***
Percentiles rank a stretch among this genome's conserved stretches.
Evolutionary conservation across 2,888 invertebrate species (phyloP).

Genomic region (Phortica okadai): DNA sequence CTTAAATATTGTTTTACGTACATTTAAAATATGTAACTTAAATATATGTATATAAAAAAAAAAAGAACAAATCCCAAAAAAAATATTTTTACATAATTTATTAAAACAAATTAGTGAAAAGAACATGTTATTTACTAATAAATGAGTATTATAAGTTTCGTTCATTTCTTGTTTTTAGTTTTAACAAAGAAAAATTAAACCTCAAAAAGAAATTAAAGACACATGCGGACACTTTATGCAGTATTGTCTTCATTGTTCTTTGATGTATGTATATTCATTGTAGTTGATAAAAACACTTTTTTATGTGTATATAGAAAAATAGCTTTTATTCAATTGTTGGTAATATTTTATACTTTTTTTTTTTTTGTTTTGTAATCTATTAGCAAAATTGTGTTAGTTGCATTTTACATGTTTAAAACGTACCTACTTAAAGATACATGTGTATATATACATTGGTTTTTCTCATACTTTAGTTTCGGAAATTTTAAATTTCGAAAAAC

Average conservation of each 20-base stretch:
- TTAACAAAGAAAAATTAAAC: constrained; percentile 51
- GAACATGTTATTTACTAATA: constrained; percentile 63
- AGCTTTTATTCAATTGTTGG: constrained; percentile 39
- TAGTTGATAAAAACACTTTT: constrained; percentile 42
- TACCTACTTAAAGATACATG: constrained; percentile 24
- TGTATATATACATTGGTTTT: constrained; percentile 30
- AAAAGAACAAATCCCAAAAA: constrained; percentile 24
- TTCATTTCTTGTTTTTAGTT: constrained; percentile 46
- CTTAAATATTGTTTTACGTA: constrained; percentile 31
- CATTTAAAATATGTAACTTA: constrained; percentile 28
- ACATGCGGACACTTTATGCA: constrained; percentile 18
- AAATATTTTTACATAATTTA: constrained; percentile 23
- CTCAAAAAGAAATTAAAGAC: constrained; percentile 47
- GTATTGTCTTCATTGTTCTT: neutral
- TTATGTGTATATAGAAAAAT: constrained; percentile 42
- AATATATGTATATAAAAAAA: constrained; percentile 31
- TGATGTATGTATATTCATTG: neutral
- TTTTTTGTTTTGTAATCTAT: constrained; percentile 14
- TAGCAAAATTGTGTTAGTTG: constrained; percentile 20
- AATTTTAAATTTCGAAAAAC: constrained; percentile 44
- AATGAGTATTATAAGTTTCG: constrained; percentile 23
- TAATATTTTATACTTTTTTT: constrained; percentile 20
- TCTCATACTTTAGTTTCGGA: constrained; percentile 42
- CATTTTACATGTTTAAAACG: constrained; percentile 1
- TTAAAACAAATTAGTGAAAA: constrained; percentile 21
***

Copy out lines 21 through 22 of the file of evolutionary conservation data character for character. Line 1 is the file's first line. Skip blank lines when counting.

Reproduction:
- TGATGTATGTATATTCATTG: neutral
- TTTTTTGTTTTGTAATCTAT: constrained; percentile 14